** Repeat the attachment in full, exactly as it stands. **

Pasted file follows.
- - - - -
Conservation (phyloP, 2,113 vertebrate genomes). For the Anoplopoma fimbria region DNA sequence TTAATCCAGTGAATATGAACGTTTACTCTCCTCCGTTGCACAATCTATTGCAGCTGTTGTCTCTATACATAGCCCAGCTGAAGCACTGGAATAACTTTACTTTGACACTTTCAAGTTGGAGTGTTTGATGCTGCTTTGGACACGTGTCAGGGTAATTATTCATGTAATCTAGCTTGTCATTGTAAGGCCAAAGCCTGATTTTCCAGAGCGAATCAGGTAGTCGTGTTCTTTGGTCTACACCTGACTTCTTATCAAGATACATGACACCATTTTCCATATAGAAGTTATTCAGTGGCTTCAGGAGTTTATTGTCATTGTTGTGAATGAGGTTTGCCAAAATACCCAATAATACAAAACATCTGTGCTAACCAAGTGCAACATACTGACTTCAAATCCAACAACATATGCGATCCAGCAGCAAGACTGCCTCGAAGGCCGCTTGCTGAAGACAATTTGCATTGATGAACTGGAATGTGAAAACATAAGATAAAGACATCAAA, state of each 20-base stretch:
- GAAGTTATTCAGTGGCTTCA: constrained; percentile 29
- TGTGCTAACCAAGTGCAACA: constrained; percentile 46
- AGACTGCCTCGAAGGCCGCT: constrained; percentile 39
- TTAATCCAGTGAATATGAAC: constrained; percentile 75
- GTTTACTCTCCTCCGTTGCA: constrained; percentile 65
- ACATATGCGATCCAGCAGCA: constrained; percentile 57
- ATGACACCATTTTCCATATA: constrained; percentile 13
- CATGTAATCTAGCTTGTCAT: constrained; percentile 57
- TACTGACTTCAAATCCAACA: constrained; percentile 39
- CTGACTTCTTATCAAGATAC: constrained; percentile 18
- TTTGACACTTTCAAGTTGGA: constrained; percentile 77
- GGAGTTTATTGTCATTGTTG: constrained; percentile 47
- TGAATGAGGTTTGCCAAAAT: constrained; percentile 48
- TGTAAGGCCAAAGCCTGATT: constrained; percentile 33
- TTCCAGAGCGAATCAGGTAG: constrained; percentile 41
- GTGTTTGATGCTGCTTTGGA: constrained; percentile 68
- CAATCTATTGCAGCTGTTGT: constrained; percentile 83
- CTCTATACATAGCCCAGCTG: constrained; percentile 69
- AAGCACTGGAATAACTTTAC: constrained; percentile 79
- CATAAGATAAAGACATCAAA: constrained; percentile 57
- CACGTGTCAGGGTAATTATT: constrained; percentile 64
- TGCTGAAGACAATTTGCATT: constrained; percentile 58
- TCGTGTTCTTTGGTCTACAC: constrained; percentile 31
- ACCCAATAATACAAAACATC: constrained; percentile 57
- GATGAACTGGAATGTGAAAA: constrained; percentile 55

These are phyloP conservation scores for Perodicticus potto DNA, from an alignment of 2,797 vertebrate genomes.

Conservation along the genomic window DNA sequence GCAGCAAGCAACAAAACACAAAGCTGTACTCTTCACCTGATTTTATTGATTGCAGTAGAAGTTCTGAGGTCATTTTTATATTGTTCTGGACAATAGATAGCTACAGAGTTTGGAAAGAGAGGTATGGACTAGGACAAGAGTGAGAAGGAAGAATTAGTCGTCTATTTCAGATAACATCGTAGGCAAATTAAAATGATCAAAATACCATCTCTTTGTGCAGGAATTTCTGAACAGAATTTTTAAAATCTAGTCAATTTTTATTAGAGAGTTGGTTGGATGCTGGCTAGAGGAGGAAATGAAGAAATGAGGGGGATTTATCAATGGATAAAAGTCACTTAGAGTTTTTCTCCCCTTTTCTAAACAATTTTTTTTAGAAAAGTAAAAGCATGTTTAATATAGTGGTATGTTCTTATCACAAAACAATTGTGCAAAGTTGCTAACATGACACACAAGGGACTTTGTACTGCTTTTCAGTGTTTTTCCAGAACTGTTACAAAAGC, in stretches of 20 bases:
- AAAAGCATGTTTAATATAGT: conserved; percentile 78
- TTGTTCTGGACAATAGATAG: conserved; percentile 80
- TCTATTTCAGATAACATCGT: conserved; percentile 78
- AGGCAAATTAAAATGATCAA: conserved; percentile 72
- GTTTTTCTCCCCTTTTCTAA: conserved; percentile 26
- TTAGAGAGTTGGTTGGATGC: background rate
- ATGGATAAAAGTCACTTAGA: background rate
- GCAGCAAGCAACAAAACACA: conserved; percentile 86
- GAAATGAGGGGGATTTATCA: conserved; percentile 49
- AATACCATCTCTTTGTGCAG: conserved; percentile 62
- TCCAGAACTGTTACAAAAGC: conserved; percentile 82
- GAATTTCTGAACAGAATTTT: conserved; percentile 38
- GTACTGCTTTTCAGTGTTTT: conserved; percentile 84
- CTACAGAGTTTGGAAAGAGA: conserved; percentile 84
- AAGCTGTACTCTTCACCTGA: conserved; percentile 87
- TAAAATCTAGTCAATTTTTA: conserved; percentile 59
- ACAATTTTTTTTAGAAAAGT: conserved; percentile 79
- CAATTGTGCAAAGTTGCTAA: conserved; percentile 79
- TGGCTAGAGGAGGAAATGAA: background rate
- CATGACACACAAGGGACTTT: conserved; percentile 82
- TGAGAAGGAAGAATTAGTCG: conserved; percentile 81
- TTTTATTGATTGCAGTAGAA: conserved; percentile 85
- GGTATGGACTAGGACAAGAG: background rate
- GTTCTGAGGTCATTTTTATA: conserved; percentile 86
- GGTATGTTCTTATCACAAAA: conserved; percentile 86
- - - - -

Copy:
Conservation (phyloP, 2,113 vertebrate genomes). For the Anoplopoma fimbria region DNA sequence TTAATCCAGTGAATATGAACGTTTACTCTCCTCCGTTGCACAATCTATTGCAGCTGTTGTCTCTATACATAGCCCAGCTGAAGCACTGGAATAACTTTACTTTGACACTTTCAAGTTGGAGTGTTTGATGCTGCTTTGGACACGTGTCAGGGTAATTATTCATGTAATCTAGCTTGTCATTGTAAGGCCAAAGCCTGATTTTCCAGAGCGAATCAGGTAGTCGTGTTCTTTGGTCTACACCTGACTTCTTATCAAGATACATGACACCATTTTCCATATAGAAGTTATTCAGTGGCTTCAGGAGTTTATTGTCATTGTTGTGAATGAGGTTTGCCAAAATACCCAATAATACAAAACATCTGTGCTAACCAAGTGCAACATACTGACTTCAAATCCAACAACATATGCGATCCAGCAGCAAGACTGCCTCGAAGGCCGCTTGCTGAAGACAATTTGCATTGATGAACTGGAATGTGAAAACATAAGATAAAGACATCAAA, state of each 20-base stretch:
- GAAGTTATTCAGTGGCTTCA: constrained; percentile 29
- TGTGCTAACCAAGTGCAACA: constrained; percentile 46
- AGACTGCCTCGAAGGCCGCT: constrained; percentile 39
- TTAATCCAGTGAATATGAAC: constrained; percentile 75
- GTTTACTCTCCTCCGTTGCA: constrained; percentile 65
- ACATATGCGATCCAGCAGCA: constrained; percentile 57
- ATGACACCATTTTCCATATA: constrained; percentile 13
- CATGTAATCTAGCTTGTCAT: constrained; percentile 57
- TACTGACTTCAAATCCAACA: constrained; percentile 39
- CTGACTTCTTATCAAGATAC: constrained; percentile 18
- TTTGACACTTTCAAGTTGGA: constrained; percentile 77
- GGAGTTTATTGTCATTGTTG: constrained; percentile 47
- TGAATGAGGTTTGCCAAAAT: constrained; percentile 48
- TGTAAGGCCAAAGCCTGATT: constrained; percentile 33
- TTCCAGAGCGAATCAGGTAG: constrained; percentile 41
- GTGTTTGATGCTGCTTTGGA: constrained; percentile 68
- CAATCTATTGCAGCTGTTGT: constrained; percentile 83
- CTCTATACATAGCCCAGCTG: constrained; percentile 69
- AAGCACTGGAATAACTTTAC: constrained; percentile 79
- CATAAGATAAAGACATCAAA: constrained; percentile 57
- CACGTGTCAGGGTAATTATT: constrained; percentile 64
- TGCTGAAGACAATTTGCATT: constrained; percentile 58
- TCGTGTTCTTTGGTCTACAC: constrained; percentile 31
- ACCCAATAATACAAAACATC: constrained; percentile 57
- GATGAACTGGAATGTGAAAA: constrained; percentile 55

These are phyloP conservation scores for Perodicticus potto DNA, from an alignment of 2,797 vertebrate genomes.

Conservation along the genomic window DNA sequence GCAGCAAGCAACAAAACACAAAGCTGTACTCTTCACCTGATTTTATTGATTGCAGTAGAAGTTCTGAGGTCATTTTTATATTGTTCTGGACAATAGATAGCTACAGAGTTTGGAAAGAGAGGTATGGACTAGGACAAGAGTGAGAAGGAAGAATTAGTCGTCTATTTCAGATAACATCGTAGGCAAATTAAAATGATCAAAATACCATCTCTTTGTGCAGGAATTTCTGAACAGAATTTTTAAAATCTAGTCAATTTTTATTAGAGAGTTGGTTGGATGCTGGCTAGAGGAGGAAATGAAGAAATGAGGGGGATTTATCAATGGATAAAAGTCACTTAGAGTTTTTCTCCCCTTTTCTAAACAATTTTTTTTAGAAAAGTAAAAGCATGTTTAATATAGTGGTATGTTCTTATCACAAAACAATTGTGCAAAGTTGCTAACATGACACACAAGGGACTTTGTACTGCTTTTCAGTGTTTTTCCAGAACTGTTACAAAAGC, in stretches of 20 bases:
- AAAAGCATGTTTAATATAGT: conserved; percentile 78
- TTGTTCTGGACAATAGATAG: conserved; percentile 80
- TCTATTTCAGATAACATCGT: conserved; percentile 78
- AGGCAAATTAAAATGATCAA: conserved; percentile 72
- GTTTTTCTCCCCTTTTCTAA: conserved; percentile 26
- TTAGAGAGTTGGTTGGATGC: background rate
- ATGGATAAAAGTCACTTAGA: background rate
- GCAGCAAGCAACAAAACACA: conserved; percentile 86
- GAAATGAGGGGGATTTATCA: conserved; percentile 49
- AATACCATCTCTTTGTGCAG: conserved; percentile 62
- TCCAGAACTGTTACAAAAGC: conserved; percentile 82
- GAATTTCTGAACAGAATTTT: conserved; percentile 38
- GTACTGCTTTTCAGTGTTTT: conserved; percentile 84
- CTACAGAGTTTGGAAAGAGA: conserved; percentile 84
- AAGCTGTACTCTTCACCTGA: conserved; percentile 87
- TAAAATCTAGTCAATTTTTA: conserved; percentile 59
- ACAATTTTTTTTAGAAAAGT: conserved; percentile 79
- CAATTGTGCAAAGTTGCTAA: conserved; percentile 79
- TGGCTAGAGGAGGAAATGAA: background rate
- CATGACACACAAGGGACTTT: conserved; percentile 82
- TGAGAAGGAAGAATTAGTCG: conserved; percentile 81
- TTTTATTGATTGCAGTAGAA: conserved; percentile 85
- GGTATGGACTAGGACAAGAG: background rate
- GTTCTGAGGTCATTTTTATA: conserved; percentile 86
- GGTATGTTCTTATCACAAAA: conserved; percentile 86